It is more difficult to find proxy records for hurricane type events; moreover, the New World does not have as long a historical record as Asia. In China, there is copious historical documentary records in the form of Fang Zhi (semiofficial local gazettes), providing an excellent way for providing a high-resolution historical data for the frequency of typhoon landfalls. Examining the millennium long time series of typhoon landfalls in the Guangdong Province of south China since 975 AD from Fang Zhi data. Although the 571 typhoon landfalls from historical documents may underrepresent the total number of typhoon landfalls in Guangdong, calibration of the historical data against the observations during the instrument period 1884-1909 suggests that the trends of the two datasets are significantly correlated (r = 0.71), confirming that the time series reconstructed from historical documentary evidence contains a reliable record of variability in typhoon landfalls.
On a decadal average, the twenty-year interval from 1660 to 1680 AD is the most intense typhoon period of record, with 28 to 37 typhoon landfalls per decade. The variability in typhoon landfalls in Guangdong parallels observations in other Asian paleoclimatic proxies (such as tree rings, ice cores). Notably, the two periods of highest typhoon landfalls in Guangdong (AD 1660-1680, 1850-1880) coincide with two of the coldest periods in China during the Little Ice Age. Thus, as in the case of hurricanes, there is no correlation of typhoon activity with industrialization, combustion of fossil fuels, global warming or greenhouse gases. In fact, highest typhoon frequency occurred in the coldest century of the last millennium.(Liu et al, 2003)
In North America, distinct sand layers survive in the nearshore sediments of Alabama's Lake Shelby as a result of storm-tide overwash of beaches and dunes. Sediment cores from the lake center hold multiple sand layers, suggesting that major hurricanes of category 4 or 5 intensity directly struck the coast at circa 3.2-3.0, 2.6, 2.2, 1.4, and 0.8 ka (14C year), with an average recurrence interval of approximately 600 years. There is no evidence to suggest prehistoric or historic hurricane frequencies have altered during the Holocene. (Liu & Mirriam, 1993)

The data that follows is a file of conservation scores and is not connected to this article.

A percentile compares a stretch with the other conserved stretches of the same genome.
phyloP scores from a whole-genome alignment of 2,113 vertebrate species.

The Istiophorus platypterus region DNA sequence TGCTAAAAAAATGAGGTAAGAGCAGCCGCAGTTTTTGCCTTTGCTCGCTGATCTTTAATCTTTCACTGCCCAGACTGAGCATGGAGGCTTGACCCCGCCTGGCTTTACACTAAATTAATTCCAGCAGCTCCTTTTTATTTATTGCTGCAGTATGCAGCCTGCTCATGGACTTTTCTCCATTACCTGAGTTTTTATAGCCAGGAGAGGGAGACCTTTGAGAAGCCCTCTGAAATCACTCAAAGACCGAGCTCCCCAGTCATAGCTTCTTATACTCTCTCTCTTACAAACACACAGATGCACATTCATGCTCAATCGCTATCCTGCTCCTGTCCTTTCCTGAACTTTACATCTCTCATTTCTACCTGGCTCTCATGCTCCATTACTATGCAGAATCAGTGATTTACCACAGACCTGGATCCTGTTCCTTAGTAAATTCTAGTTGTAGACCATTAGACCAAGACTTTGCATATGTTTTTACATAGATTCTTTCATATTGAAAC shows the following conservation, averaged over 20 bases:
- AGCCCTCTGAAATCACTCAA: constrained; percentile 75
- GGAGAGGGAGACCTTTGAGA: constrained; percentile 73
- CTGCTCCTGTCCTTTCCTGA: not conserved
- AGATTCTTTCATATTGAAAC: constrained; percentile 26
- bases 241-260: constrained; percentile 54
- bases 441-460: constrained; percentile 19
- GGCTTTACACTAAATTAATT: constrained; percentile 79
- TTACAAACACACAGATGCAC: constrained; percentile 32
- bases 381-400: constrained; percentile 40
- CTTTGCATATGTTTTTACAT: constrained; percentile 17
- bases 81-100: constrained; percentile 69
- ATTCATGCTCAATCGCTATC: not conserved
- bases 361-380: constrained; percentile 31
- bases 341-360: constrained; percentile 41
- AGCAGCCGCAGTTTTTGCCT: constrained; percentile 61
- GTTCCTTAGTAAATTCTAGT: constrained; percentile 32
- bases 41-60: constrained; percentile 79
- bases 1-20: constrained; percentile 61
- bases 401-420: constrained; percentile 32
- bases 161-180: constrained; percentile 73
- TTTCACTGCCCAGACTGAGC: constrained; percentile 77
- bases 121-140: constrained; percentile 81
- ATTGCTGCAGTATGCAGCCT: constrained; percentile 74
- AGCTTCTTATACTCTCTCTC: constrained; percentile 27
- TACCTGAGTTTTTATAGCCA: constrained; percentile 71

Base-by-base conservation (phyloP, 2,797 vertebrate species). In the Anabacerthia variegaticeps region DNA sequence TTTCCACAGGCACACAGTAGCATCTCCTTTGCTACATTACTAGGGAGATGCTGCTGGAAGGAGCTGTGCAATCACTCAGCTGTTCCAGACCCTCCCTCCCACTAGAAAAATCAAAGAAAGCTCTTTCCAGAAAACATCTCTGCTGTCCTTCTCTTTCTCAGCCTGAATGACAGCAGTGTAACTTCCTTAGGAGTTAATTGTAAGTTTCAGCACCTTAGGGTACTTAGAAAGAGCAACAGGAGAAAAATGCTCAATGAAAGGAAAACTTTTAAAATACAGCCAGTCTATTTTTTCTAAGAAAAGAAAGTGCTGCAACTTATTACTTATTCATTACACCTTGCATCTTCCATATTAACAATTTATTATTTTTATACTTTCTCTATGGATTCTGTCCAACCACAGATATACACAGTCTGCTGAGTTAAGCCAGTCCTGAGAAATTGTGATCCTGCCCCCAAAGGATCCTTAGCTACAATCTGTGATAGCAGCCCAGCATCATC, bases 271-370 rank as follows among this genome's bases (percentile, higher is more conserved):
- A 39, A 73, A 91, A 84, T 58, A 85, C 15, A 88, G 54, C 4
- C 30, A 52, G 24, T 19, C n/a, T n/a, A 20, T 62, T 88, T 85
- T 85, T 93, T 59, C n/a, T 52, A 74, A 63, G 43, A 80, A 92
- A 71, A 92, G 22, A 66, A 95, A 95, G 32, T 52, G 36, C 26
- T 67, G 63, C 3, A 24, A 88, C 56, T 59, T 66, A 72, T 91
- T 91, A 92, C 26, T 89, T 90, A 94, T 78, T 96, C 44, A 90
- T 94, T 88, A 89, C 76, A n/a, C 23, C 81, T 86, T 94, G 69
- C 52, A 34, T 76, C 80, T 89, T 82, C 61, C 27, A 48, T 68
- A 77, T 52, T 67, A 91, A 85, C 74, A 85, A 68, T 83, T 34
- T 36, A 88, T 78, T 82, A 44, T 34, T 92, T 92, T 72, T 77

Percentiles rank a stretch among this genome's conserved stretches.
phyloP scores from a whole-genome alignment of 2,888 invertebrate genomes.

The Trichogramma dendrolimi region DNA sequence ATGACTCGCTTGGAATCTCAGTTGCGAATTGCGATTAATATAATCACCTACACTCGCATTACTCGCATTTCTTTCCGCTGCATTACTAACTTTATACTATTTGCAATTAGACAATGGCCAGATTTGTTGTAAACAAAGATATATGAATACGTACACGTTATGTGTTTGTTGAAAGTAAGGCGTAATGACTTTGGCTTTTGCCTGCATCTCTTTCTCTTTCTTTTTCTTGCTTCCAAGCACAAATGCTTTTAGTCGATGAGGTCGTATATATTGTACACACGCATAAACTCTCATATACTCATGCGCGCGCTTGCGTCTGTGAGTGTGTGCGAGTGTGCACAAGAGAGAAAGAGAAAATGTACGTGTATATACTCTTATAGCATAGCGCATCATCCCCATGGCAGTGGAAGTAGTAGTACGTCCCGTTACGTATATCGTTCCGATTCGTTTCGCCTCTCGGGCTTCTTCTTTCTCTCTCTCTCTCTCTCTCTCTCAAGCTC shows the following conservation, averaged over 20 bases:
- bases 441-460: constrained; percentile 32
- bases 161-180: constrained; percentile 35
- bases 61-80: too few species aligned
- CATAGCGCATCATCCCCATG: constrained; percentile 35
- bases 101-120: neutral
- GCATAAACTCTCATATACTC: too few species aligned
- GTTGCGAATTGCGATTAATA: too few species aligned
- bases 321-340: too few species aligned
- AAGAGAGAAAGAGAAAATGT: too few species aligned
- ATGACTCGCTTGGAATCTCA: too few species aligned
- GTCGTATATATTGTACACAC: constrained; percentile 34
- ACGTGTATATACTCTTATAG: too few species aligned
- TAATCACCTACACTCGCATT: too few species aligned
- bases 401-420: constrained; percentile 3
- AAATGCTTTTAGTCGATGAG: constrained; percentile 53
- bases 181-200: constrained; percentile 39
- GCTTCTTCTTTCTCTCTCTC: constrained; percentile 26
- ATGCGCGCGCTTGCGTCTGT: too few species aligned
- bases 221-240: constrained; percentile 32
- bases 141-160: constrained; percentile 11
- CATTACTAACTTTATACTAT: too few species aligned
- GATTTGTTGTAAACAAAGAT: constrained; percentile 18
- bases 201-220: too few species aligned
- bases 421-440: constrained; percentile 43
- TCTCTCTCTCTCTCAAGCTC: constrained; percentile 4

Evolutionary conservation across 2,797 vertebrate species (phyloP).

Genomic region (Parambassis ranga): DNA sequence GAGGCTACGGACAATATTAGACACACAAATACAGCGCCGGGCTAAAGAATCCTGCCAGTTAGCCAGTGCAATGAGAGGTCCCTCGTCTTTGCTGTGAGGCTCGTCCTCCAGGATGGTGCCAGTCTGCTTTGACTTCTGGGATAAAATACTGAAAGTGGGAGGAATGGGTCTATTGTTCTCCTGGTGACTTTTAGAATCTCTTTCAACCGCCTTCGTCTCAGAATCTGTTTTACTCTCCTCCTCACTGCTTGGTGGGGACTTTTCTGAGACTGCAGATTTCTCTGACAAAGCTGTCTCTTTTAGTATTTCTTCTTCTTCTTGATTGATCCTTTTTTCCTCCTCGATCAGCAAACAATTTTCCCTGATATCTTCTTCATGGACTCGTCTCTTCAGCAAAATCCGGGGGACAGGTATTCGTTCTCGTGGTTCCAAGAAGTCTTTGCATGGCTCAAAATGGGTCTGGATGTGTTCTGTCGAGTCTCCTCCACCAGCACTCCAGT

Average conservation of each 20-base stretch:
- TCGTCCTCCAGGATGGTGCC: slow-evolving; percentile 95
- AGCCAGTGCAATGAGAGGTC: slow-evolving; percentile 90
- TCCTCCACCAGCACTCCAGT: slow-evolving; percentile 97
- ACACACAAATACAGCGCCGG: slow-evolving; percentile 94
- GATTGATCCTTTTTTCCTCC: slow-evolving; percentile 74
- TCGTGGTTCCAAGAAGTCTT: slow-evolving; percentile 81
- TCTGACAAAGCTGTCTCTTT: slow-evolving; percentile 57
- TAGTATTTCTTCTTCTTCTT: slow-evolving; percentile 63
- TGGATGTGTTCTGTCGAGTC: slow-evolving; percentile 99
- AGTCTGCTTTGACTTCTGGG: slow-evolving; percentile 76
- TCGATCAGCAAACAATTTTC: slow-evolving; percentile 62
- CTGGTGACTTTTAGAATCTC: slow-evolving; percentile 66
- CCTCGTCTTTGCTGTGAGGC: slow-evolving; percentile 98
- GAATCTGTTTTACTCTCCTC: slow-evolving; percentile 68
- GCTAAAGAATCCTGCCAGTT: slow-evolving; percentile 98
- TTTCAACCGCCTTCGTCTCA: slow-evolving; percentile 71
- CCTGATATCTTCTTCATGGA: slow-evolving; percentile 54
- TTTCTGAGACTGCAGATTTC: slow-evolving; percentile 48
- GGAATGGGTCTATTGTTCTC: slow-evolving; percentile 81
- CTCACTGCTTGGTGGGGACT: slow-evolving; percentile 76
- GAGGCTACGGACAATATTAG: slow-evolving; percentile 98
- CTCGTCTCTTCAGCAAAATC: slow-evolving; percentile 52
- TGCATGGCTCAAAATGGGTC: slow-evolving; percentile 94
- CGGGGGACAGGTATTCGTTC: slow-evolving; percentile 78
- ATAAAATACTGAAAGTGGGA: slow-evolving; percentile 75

Polar sea mean temperature vs time (millions of years before present). Note: Only leftmost x-axis numbers in millions. Source: Robert A. Rohde
Geological evidence demonstrates that the Earth's climate is dynamic, and has varied widely from our everyday experience. Over the past two million years, numerous glacial periods have covered much of the northern hemisphere in glacial ice, dropped sea level as much as 125 meters, and significantly cooled even tropical regions. In the more distant past, the Cretaceous Period was significantly warmer than today, with less polar ice, raising sea levels and allowing warm weather organisms to thrive at higher latitudes than previous. In the past 150 years, instrumental weather records indicate that the Earth has warmed by approximately 0.6°C since 1870, after taking account of the overestimate of terrestrial warming due to the urban heat island effect.